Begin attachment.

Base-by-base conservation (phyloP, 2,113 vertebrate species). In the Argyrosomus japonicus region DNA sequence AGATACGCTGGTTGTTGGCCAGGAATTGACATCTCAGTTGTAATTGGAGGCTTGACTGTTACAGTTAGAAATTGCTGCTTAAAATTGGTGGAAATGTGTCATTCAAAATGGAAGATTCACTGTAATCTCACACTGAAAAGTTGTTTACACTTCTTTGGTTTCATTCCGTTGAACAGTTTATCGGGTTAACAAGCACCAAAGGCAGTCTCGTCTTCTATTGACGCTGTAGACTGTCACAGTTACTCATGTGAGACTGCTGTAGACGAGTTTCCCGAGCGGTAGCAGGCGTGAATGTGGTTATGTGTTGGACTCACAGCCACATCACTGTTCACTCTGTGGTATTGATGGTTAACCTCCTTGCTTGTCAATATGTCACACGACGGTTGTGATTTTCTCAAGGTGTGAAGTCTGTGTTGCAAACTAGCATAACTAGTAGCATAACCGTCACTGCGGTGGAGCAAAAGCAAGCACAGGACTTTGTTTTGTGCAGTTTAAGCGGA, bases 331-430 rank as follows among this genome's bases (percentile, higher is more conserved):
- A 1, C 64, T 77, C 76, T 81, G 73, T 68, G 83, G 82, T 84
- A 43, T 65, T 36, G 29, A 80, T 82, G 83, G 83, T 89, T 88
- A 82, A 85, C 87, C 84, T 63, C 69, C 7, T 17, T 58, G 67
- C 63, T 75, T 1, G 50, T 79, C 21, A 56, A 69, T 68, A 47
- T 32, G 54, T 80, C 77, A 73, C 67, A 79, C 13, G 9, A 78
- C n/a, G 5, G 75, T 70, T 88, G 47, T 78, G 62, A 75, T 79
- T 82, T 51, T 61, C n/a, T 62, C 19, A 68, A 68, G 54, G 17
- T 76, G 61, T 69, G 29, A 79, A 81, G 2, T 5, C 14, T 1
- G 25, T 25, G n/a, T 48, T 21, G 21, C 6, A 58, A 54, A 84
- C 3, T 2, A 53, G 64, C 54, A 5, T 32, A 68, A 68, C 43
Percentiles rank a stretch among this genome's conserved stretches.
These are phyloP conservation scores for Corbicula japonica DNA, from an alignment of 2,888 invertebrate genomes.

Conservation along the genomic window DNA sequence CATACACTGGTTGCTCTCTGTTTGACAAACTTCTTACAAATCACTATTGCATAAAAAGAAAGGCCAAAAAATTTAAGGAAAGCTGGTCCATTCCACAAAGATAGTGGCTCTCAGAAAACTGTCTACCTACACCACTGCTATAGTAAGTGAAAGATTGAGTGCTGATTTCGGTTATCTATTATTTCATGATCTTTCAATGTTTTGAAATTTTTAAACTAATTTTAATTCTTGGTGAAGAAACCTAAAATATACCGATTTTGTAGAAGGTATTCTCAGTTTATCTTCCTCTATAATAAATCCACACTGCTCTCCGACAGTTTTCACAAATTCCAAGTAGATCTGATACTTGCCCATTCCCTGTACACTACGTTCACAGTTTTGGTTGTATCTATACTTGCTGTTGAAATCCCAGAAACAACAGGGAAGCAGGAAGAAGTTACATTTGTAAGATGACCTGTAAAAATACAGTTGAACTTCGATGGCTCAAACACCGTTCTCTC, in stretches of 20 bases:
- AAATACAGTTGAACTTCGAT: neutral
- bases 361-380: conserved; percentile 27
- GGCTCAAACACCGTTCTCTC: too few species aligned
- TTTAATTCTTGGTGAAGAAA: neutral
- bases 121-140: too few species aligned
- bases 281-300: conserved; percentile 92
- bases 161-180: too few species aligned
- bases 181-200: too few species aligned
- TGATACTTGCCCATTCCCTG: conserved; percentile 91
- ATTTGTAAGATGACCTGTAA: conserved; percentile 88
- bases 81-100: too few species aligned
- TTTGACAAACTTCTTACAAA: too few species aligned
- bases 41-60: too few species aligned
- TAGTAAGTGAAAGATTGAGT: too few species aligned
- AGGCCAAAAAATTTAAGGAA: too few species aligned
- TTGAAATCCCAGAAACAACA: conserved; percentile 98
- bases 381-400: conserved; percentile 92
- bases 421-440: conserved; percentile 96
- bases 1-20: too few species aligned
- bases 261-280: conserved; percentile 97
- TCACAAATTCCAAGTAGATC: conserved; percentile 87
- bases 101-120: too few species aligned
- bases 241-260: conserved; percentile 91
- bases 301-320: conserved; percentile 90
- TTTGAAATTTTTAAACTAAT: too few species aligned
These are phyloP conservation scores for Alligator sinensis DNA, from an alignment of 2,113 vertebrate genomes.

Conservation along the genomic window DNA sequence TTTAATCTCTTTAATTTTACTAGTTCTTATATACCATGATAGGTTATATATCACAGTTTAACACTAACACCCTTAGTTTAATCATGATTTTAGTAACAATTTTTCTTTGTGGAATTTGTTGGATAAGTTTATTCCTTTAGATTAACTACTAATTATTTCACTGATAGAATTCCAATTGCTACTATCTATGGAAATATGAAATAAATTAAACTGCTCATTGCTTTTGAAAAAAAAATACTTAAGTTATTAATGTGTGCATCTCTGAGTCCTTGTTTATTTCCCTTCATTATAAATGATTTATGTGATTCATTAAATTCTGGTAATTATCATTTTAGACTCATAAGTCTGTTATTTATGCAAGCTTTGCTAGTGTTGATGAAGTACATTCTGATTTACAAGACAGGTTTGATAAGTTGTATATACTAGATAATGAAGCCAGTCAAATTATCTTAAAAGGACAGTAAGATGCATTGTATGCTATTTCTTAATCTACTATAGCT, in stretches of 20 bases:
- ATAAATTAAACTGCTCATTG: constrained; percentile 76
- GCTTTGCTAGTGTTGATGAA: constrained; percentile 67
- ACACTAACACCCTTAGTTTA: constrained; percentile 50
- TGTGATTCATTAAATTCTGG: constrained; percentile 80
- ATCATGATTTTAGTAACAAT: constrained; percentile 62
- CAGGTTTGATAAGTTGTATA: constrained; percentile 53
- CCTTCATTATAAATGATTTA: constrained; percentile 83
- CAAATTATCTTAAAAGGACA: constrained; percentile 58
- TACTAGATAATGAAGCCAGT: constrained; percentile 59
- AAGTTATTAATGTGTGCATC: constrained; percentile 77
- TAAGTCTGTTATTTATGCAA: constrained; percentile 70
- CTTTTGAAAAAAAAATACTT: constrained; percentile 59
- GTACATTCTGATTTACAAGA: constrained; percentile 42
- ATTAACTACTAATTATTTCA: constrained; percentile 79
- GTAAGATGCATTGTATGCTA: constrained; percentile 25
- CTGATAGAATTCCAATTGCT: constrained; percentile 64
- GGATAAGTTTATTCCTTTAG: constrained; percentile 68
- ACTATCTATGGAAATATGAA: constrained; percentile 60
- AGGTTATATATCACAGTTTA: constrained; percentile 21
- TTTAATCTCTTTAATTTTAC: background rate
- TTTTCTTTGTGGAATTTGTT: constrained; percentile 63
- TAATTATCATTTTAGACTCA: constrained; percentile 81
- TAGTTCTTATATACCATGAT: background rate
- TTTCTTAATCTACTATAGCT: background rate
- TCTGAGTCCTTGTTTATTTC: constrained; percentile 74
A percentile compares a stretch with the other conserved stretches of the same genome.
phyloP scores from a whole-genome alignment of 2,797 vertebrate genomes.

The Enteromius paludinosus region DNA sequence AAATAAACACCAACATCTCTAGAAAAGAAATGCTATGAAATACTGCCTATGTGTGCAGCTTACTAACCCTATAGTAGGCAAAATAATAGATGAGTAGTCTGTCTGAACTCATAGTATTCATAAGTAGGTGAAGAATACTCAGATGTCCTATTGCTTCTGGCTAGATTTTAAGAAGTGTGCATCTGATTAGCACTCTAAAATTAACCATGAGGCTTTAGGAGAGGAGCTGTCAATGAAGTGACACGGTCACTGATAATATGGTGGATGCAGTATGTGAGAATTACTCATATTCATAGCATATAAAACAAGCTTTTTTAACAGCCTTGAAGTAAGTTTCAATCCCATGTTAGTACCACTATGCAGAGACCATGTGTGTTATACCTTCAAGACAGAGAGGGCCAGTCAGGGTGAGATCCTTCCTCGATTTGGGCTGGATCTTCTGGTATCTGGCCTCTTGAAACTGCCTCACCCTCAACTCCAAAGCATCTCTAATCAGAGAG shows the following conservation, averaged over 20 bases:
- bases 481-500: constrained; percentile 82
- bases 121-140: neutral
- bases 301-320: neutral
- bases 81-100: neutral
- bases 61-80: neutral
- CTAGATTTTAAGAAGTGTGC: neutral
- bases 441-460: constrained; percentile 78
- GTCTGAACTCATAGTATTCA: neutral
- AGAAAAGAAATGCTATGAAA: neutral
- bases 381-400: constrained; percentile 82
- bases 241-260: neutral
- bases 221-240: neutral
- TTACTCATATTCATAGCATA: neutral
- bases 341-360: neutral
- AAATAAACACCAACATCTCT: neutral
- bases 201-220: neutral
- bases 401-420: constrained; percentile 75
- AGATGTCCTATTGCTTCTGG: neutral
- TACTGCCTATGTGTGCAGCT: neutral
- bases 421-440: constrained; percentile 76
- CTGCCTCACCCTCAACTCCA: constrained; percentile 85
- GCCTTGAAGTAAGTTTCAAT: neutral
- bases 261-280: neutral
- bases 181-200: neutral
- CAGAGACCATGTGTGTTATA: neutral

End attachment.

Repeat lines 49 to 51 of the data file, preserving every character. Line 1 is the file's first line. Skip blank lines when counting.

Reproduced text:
- CAAATTATCTTAAAAGGACA: constrained; percentile 58
- TACTAGATAATGAAGCCAGT: constrained; percentile 59
- AAGTTATTAATGTGTGCATC: constrained; percentile 77